Glycated hemoglobin A1c monitoring, cholesterol screenings, hepatitis or HIV diagnosis, and international normalized ratio levels are examples of disease state POCT options. However, the greatest effect on POCT by technicians is in acute infection management. Rapid test results available at community pharmacies for some of the most common illnesses, which may require simple treatments, could decrease infection spread and limit unnecessary antibiotic prescribing through protocol limitations; they could also increase access to quick and safe care. Medical technology companies, such as Abbott and BD, manufacture and distribute POCT devices used in numerous health care settings. Some testing units are specifically tailored to a single test result, whereas others can test for multiple findings.

The BD Veritor Plus System is a handheld device that allows testing for SARS-CoV-2, influenza A and B, group A Streptococcus, and respiratory syncytial virus (RSV).4 The Abbott ID Now is a rapid, instrument-based, isotheral system for the qualitative detection of infectious diseases,5 including influenza A and B, group A Streptococcus, and RSV. A similar unit is available for the testing for SARS-CoV-2. These devices would be ideal for technicians administering POCT in rural communities for acute infection management.

Amber Mizelle, lead technician at CVS in Elizabeth City, North Carolina, has found her time as a certified vaccinator rewarding. She believes that increasing her patient care interactions through POCT would be even more fulfilling.

“I believe it would be beneficial if technicians were in the position to more widely offer POCT for things like strep, COVID-19, and flu. Our availability would help relieve the overworked personnel and nurses at primary care offices and urgent care centers,” Mizelle said. “Health care in general is currently overwhelmed, and this opportunity could help out tremendously,” she added.

Community pharmacies nationwide are experiencing increased demands, limited space, and staffing shortages. Although more testing opportunities at pharmacies would be a tremendous benefit, proper execution is crucial so as not to create more burden on community pharmacy staff members. In addition, greater pharmacy demands through these much-needed offerings to patients could ultimately become a safety hazard if not well implemented.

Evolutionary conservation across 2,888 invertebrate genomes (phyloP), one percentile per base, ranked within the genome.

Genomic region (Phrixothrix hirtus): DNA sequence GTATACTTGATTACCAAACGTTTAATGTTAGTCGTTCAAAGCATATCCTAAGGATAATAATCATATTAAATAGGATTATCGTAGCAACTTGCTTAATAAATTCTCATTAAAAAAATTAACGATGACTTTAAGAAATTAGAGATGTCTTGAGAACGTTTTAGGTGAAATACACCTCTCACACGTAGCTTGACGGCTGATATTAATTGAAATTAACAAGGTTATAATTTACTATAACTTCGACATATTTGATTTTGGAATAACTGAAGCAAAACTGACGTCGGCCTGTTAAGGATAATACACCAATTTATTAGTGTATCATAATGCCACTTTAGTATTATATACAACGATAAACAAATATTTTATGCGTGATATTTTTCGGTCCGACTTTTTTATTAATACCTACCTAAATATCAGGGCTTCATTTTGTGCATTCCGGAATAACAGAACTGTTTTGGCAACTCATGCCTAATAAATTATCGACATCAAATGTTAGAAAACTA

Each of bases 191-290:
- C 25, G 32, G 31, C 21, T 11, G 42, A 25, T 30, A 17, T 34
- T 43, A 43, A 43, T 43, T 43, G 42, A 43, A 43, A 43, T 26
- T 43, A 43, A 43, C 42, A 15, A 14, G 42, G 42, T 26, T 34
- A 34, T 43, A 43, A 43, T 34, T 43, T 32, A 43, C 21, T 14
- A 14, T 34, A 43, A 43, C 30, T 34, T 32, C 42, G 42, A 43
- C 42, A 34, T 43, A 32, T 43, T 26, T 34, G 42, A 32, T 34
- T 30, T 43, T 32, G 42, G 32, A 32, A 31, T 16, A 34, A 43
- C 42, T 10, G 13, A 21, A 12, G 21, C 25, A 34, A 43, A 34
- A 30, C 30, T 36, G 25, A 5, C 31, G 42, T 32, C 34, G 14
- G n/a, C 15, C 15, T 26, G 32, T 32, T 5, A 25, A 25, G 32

Each POCT site in the United States must apply for and maintain a Clinical Laboratory Improvement Amendments (CLIA) certificate of waiver and CLIA license.6 Congress passed CLIA in 1988 to federally regulate standards for laboratory testing on humans. The application and maintenance of the waiver enables pharmacies to perform, analyze, and use POCT. The amount of paperwork that is necessary to become an authorized testing facility could pose an issue by further limiting accessible and quick health care options in rural areas.

CONCLUSION

Technicians are great assets in rural communities and help create access to quick, safe health care. It is not uncommon for individuals suffering from acute infectious diseases to fail to seek immediate or necessary care because of inconvenience, increased health care costs, or simple accessibility issues, including wait times. Broadening the scope of practice of properly trained technicians who assist pharmacists in direct patient care through POCT could have a profound effect.

Katherine S. Copeland, PharmD, RPh, is a pharmacist at CVS in Elizabeth City, North Carolina.

REFERENCES

  1. COVID data tracker. CDC. Accessed October 8, 2021. https://covid.cdc.gov/covid-data-tracker
  2. The federal retail pharmacy program for COVID-19 vaccination. CDC. Updated October 13, 2021. Accessed October 13, 2021. https://www.cdc.gov/ vaccines/covid-19/retail-pharmacy-program/index.html
  3. Scopeofpractice.AmericanPharmacistsAssociation.AccessedOctober8, 2021. https://pharmacist.com/Practice/Practice-Resources/Scope-of-Practice
  4. Point-of-care testing. BD. Accessed October 8, 2021 https://www.bd.com/en-ca/offerings/capabilities/microbiology-solutions/point-of-care-testing
  5. Global point of care. Abbott. Accessed October 8, 2021. https://www. globalpointofcare.abbott/en/index.html
  6. KehrerJP,JamesDE.Theroleofpharmacistsandpharmacyeducationin point-of-care testing. Am J Pharm Educ. 2016;80(8):129. doi:10.5688/ajpe808129